Unreasonable Search and Seizure in the Workplace: SCC Grants Leave in YRDSB v ETFO
In Elementary Teachers Federation of Ontario v York Region District School Board, 2022 ONCA 476 [Elementary Teachers], the Ontario Court of Appeal (“ONCA”) explored whether employees had a right to be protected against unreasonable search and seizure in the workplace under section 8 of the Canadian Charter of Rights and Freedoms [Charter]. Determining that employees have section 8 Charter rights, the ONCA also ruled on the scope of employees’ reasonable expectation of privacy, setting out important developments on this issue in the process. On March 16, 2023, the Supreme Court of Canada (“SCC”) granted the application for leave to appeal in this case.
Facts and Background
Ms. Rai and Ms. Shen were two of four teachers assigned to teach Grade 2 during the 2014-2015 school year at Mount Joy Public School in Markham, Ontario (Elementary Teachers, para 6). During this year, the four teachers began to experience issues with one another; specifically, Ms. Rai and Ms. Shen felt that one of the other teachers was receiving preferential treatment from the school principal, Mr. Pettigrew (Elementary Teachers, para 7). Ms. Shen contacted the Elementary Teachers’ Federation of Ontario (“union”) for advice, and the union advised her to keep notes about her concerns (Elementary Teachers, para 7).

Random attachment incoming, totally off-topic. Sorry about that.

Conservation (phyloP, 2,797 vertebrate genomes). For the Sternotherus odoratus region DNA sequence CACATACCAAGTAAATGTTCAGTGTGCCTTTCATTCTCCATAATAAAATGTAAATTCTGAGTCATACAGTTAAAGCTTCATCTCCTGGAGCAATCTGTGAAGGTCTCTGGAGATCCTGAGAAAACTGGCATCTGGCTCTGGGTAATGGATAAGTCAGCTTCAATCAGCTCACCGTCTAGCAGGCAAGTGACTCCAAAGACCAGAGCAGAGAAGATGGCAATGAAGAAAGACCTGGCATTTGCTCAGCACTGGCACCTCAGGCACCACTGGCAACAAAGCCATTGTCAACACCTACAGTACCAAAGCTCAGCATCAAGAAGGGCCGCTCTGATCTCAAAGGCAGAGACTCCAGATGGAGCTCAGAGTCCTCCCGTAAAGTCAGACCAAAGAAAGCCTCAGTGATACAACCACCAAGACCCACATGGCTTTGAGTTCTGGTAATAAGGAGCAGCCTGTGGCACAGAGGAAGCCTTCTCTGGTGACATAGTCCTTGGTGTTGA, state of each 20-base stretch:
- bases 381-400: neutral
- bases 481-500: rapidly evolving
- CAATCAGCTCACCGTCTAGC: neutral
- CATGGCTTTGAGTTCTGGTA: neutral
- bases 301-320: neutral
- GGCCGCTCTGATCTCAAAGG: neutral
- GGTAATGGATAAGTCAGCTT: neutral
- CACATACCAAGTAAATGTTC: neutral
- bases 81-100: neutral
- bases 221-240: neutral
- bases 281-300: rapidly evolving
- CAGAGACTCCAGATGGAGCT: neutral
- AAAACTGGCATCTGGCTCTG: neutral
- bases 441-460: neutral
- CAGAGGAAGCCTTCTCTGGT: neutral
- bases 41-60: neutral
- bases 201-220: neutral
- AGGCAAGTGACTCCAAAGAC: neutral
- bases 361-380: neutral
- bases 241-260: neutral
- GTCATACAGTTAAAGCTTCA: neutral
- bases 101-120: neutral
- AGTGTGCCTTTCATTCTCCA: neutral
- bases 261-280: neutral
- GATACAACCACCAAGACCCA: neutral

Ms. Shen followed her union’s advice and started a log using her personal Gmail account (Elementary Teachers, para 8). The log was password protected and only accessible to her and Ms. Rai (Elementary Teachers, para 8). While both could access the log using an internet browser on a workplace laptop, it was stored in Ms. Shen’s private Google account and not saved on any workplace drive or laptop (Elementary Teachers, para 8). While other staff members did not know about the content of the log, some knew about its existence (Elementary Teachers, para 9). Three staff members had complained to Mr. Pettigrew about the “toxic” workplace environment and the possibility that Ms. Rai and Ms. Shen were keeping a log of their concerns (Elementary Teachers, para 10).